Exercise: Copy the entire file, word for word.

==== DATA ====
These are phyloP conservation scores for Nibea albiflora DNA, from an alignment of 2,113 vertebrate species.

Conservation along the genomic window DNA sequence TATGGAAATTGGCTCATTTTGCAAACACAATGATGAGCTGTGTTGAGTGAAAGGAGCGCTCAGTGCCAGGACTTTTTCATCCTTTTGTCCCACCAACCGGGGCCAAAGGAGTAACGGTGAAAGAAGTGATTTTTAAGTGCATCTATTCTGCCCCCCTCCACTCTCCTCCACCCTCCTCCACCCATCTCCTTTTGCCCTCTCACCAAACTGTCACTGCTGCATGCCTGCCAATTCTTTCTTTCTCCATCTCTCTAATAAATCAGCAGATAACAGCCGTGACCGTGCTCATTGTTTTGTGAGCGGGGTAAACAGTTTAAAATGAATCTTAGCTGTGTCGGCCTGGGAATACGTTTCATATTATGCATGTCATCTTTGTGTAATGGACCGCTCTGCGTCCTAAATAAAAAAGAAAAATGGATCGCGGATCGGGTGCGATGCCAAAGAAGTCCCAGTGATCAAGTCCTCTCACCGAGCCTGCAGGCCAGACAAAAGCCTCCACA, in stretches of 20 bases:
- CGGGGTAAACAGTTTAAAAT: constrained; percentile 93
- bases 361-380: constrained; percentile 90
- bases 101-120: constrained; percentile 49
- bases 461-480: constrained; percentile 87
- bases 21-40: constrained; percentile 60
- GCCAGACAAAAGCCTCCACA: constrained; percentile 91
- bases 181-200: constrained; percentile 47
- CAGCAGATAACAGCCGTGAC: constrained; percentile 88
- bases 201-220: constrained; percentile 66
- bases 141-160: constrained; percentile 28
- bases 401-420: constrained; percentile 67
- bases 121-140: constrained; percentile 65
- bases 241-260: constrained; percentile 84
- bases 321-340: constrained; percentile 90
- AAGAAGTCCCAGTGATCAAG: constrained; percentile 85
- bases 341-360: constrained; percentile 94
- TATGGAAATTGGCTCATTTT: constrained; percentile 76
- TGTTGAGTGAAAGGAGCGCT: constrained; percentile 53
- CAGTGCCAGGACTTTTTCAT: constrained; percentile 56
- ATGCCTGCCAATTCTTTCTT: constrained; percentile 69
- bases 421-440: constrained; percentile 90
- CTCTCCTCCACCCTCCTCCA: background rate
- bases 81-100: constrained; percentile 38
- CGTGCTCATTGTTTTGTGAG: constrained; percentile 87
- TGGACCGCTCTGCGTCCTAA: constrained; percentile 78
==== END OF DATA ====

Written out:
These are phyloP conservation scores for Nibea albiflora DNA, from an alignment of 2,113 vertebrate species.

Conservation along the genomic window DNA sequence TATGGAAATTGGCTCATTTTGCAAACACAATGATGAGCTGTGTTGAGTGAAAGGAGCGCTCAGTGCCAGGACTTTTTCATCCTTTTGTCCCACCAACCGGGGCCAAAGGAGTAACGGTGAAAGAAGTGATTTTTAAGTGCATCTATTCTGCCCCCCTCCACTCTCCTCCACCCTCCTCCACCCATCTCCTTTTGCCCTCTCACCAAACTGTCACTGCTGCATGCCTGCCAATTCTTTCTTTCTCCATCTCTCTAATAAATCAGCAGATAACAGCCGTGACCGTGCTCATTGTTTTGTGAGCGGGGTAAACAGTTTAAAATGAATCTTAGCTGTGTCGGCCTGGGAATACGTTTCATATTATGCATGTCATCTTTGTGTAATGGACCGCTCTGCGTCCTAAATAAAAAAGAAAAATGGATCGCGGATCGGGTGCGATGCCAAAGAAGTCCCAGTGATCAAGTCCTCTCACCGAGCCTGCAGGCCAGACAAAAGCCTCCACA, in stretches of 20 bases:
- CGGGGTAAACAGTTTAAAAT: constrained; percentile 93
- bases 361-380: constrained; percentile 90
- bases 101-120: constrained; percentile 49
- bases 461-480: constrained; percentile 87
- bases 21-40: constrained; percentile 60
- GCCAGACAAAAGCCTCCACA: constrained; percentile 91
- bases 181-200: constrained; percentile 47
- CAGCAGATAACAGCCGTGAC: constrained; percentile 88
- bases 201-220: constrained; percentile 66
- bases 141-160: constrained; percentile 28
- bases 401-420: constrained; percentile 67
- bases 121-140: constrained; percentile 65
- bases 241-260: constrained; percentile 84
- bases 321-340: constrained; percentile 90
- AAGAAGTCCCAGTGATCAAG: constrained; percentile 85
- bases 341-360: constrained; percentile 94
- TATGGAAATTGGCTCATTTT: constrained; percentile 76
- TGTTGAGTGAAAGGAGCGCT: constrained; percentile 53
- CAGTGCCAGGACTTTTTCAT: constrained; percentile 56
- ATGCCTGCCAATTCTTTCTT: constrained; percentile 69
- bases 421-440: constrained; percentile 90
- CTCTCCTCCACCCTCCTCCA: background rate
- bases 81-100: constrained; percentile 38
- CGTGCTCATTGTTTTGTGAG: constrained; percentile 87
- TGGACCGCTCTGCGTCCTAA: constrained; percentile 78